Five African countries namely Gabon, Sudan, Zimbabwe, Chad, and Democratic Republic of Congo have just three months into 2019 blocked connectivity. In Africa, these Internet disruptions are gradually becoming the reality of things. Of the five of them, the common denominator being they all are characterized by an authoritarian government.
It’s no secret that there are higher chances of government imposed shutdowns in countries that are less democratic as noted by the report from the Collaboration on International ICT Policy for East and Southern Africa (CIPESA). Building on aforementioned pre-existing evidence of the expensive nature of shutdowns, CIPESA said the impact of government-directed shutdowns persisted even after the time they were initiated.
Applying the Democracy Index of Economist Intelligence Unit the research center posits that in the past five years, 22 African states have stopped their residents from having unrestricted access to the internet. Also taking into account that out of the 22 African states, 23% are considered partial democracies whilst 77% are listed as dictatorships.
Continued discoveries from the research show that the longer a leader has stayed in power, the more likely said country suffers an internet shutdown. Evident in the fact that of the African nations participating in the shutdown, the Presidents have been in office for upwards of 30 years as is the case with Chad, or power was handed down from a father who had spent a considerable amount of time in office much like the cases of Gabon and the Democratic Republic of Congo. The shutdowns more often than not came on the back of coup attempts, tense election periods, and anti-government protests.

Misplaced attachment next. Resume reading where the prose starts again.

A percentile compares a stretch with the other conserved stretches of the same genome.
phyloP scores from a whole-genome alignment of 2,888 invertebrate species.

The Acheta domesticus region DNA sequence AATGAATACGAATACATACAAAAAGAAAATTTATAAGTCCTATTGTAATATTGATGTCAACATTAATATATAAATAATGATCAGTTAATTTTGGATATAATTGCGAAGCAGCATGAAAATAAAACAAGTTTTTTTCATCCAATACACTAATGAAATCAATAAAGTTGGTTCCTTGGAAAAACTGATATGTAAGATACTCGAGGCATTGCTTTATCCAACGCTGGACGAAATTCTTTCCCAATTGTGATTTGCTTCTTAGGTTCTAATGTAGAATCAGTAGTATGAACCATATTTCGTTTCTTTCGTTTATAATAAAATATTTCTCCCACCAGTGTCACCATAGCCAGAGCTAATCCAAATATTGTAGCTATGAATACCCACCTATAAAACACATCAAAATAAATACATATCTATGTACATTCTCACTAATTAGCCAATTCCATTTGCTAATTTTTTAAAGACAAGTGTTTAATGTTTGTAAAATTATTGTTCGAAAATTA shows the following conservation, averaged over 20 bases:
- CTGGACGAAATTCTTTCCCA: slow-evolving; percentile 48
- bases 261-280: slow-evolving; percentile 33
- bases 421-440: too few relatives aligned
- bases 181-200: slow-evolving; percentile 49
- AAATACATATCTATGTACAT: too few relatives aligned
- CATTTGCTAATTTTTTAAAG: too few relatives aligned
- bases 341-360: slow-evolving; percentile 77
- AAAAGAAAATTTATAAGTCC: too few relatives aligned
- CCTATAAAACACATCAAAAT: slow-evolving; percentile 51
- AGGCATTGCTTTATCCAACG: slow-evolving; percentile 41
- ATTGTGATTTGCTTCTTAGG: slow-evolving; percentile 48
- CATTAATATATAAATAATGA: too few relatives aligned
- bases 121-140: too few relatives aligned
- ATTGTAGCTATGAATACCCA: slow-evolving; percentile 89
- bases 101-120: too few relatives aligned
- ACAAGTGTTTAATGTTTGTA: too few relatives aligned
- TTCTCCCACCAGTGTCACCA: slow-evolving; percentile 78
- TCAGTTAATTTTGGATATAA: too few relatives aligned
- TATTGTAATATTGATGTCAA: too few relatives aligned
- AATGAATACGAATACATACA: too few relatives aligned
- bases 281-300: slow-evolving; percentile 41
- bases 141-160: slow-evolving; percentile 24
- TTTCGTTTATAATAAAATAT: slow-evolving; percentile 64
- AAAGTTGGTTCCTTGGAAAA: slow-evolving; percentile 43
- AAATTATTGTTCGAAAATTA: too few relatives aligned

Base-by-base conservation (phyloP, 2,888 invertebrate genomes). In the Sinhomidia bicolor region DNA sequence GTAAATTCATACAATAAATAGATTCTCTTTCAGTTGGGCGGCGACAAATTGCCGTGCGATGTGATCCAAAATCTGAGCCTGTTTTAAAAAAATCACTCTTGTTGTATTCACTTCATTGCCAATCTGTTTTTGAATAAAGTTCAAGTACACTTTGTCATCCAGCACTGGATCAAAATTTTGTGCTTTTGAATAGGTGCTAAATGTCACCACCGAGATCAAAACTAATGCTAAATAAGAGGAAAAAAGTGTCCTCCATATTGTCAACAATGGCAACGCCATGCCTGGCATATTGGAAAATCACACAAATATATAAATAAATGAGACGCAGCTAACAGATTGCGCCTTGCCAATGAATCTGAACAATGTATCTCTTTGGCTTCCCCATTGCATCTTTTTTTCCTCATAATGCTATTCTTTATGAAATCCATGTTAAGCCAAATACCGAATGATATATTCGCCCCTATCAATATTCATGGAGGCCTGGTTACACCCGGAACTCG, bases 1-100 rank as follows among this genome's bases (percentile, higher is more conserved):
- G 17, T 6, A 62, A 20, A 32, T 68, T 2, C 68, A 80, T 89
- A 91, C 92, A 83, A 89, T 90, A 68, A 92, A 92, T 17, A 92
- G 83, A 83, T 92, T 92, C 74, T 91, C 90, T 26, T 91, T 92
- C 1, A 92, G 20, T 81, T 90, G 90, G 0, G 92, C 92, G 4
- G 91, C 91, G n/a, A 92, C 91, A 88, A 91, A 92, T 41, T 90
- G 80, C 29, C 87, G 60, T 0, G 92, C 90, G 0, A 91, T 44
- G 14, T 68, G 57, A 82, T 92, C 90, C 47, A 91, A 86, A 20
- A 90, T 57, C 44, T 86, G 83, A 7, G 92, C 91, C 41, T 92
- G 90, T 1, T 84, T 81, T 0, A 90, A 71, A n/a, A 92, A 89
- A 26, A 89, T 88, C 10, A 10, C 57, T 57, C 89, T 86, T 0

In recent times, President Idris Déby (Chad) has through his government, blocked access to all social media platforms. In Sudan, protesters are asking for the head of President Omar al-Bashir, calling on him to step down. This month, 82-year-old Algerian President Abdelaziz Bouteflika’s government also shut down the internet as citizens called on him not to run for a fifth term. Teodoro Obiang, Africa’s longest-serving leader blocked the internet ahead of crucial elections in 2017.
According to reports by the CIPESA of the nations categorized as a “full democracy” as implied by Mauritius or as “flawed” democracies including Botswana, Cape Verde, and Ghana, none of them have ever ordered an internet blockage. States which are listed as authoritarian, like Djibouti and Eritrea are also yet to order internet disruptions, although this owing in part to already-existing staunch internet control measures.
CIPESA, a Kampala-based technology research center, sent a strong warning against the normalization of shutdowns, arguing that it would embolden governments that would otherwise have been averse to disrupting internet communications to join the bandwagon.
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